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  1. #1
    Tick's Avatar
    Lives in Tunbridge Wells, United Kingdom. Last Activity: 05-08-2022 Has been a member for 1-2 years. Has a total post count of 6.
    Hello, I am new to the CNC world, I am a graphic designer who enjoys building stuff and tinkering with the oily bits of old cars…

    I am looking to build a machine that is suitable for hardwood and occasional light use with soft metals. I started looking at off the shelf solutions such as the Workbee and Shapeoko machines I am seeing mixed reviews and they are not exactly cheap for something that I will likely outgrow. I also saw many suggestions of building a CNC from scratch, I am pretty handy with a welder and steel is cheap and strong so I think this is the best route for me.

    I am planning on building the below machine out of 60x40mm box section 4mm thick, with the gantry and z axis support being 40x40mm 4mm thick steel using epoxy to bring everything into tolerance. The plate for the Z axis is planned to be 5mm thick.

    All rails are planned to be 15mm from BST Motion on Ali Express (marked red on the screenshot below). The ballscrews (also from BST) are marked green, I was planning on using 1610 for the X and Y axis and a 1204 for the Z axis.

    For drive motors I plan on using 265oz 2.8amp Nema 23 for the X and Y axis and a 175oz on the Z axis. Then run it through an Openbuilds BlackBox for control (all from Ooznest). Then use either a 1.5kw or 2.2kw liquid cooled spindle from BST.

    This screenshot is a work in progress, I am also new to Fusion 360 but it isn't so different from the adobe stuff I have used previously. I still need to add supports/brackets for motors/ballscrews, carriages for the rails and work on the Z axis further.

    Does this look like some sort of workable plan or do I need to have a rethink? Any comments, advice or constructive criticism welcomed…

    Click image for larger version. 

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  2. #2
    JAZZCNC's Avatar
    Lives in wakefield, United Kingdom. Last Activity: 16 Hours Ago Forum Superstar, has done so much to help others, they deserve a medal. Has been a member for 9-10 years. Has a total post count of 8,444. Received thanks 1,447 times, giving thanks to others 108 times. Referred 1 members to the community.
    Nearly slipped thru the net this one.!

    Ok well first the base frame is pretty much ok, just a little bracing on the corner uprights would call it finished.

    The Gantry needs a little work and to be honest, I think you are making it harder than it needs to be with this design. If it was me then I'd just stick with a conventional setup and stump up the extra cost of buying a piece of profile. Look for designs that use the "L" shape layout I came up with years ago, it's tried and tested on 100's of machines large and small. It also makes fastening rails and ball-screws much easier.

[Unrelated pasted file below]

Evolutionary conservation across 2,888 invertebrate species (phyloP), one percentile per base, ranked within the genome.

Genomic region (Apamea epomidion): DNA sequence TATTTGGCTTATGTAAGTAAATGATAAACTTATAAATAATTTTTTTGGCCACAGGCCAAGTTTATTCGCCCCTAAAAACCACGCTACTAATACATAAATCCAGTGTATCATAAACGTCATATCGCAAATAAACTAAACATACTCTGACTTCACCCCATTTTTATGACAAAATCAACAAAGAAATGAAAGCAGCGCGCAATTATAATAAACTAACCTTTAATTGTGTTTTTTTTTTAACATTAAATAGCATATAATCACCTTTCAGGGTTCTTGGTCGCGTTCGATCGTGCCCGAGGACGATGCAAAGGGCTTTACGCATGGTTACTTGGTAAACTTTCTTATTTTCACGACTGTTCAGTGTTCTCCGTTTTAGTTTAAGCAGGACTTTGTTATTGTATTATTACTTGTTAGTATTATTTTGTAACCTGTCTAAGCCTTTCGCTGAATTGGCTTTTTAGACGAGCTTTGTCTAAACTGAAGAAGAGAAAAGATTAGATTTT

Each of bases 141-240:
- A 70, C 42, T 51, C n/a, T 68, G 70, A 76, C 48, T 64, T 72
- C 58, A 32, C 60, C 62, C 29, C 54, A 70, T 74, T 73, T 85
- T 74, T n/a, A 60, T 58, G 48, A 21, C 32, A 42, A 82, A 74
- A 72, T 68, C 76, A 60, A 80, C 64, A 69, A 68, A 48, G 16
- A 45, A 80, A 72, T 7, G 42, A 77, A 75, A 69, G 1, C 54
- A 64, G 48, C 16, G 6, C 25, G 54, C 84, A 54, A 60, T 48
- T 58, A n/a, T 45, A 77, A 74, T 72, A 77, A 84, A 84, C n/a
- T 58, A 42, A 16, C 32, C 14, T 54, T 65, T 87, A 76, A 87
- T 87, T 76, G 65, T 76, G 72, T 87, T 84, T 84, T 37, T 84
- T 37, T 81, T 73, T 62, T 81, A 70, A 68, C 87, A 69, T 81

Next, the Z-axis is a complete right off.!!
    I'm assuming you meant steel 5mm plate.? If so it just isn't strong enough and neither would it be flat enough. If going to use steel you'll need at least 10mm and even then it would need to be machined flat. So again keep it simple and go with a 15 or 20mm aluminum tooling plate, it costs a little more than steel but it's easy to work with and just gets the job done.

    Lastly component selection.!
    The X and Y ball-screws are the correct choice but I wouldn't go with 1204 for the Z-axis, either 1605 or 1610 would be my choice. 1610 allows you the freedom to connect the motor to the z-axis screw with a short HTD belt and apply a ratio, the belt drive helps with resonance and the ratio means you can tweak the Z-axis to do whatever you want and handle a heavy spindle if needed because the torque increases with a ratio.
    -use common sense, if you lack it, there is no software to help that.

    Email: dean@jazzcnc.co.uk

    Web site: www.jazzcnc.co.uk

  3. #3
    Tick's Avatar
    Lives in Tunbridge Wells, United Kingdom. Last Activity: 05-08-2022 Has been a member for 1-2 years. Has a total post count of 6.
    Thank you for the pointers, I had wondered if my gantry was making life difficult, I was trying support the weight rather than hang it however I suspect I was trying to run before I could walk… The Z axis is the bit that I have found hardest to get my head around, I did indeed mean 5mm steel plate, your tooling plate suggestion seems like a much better solution, I will look at the Z completely afresh. Good to know that I am not too far off with the electronics, the idea of a belt driven 1610 to give me different gear ratios makes a lot of sense.

    I really appreciate the help, building from scratch is a pretty daunting process but I do enjoy a challenge!

  4. #4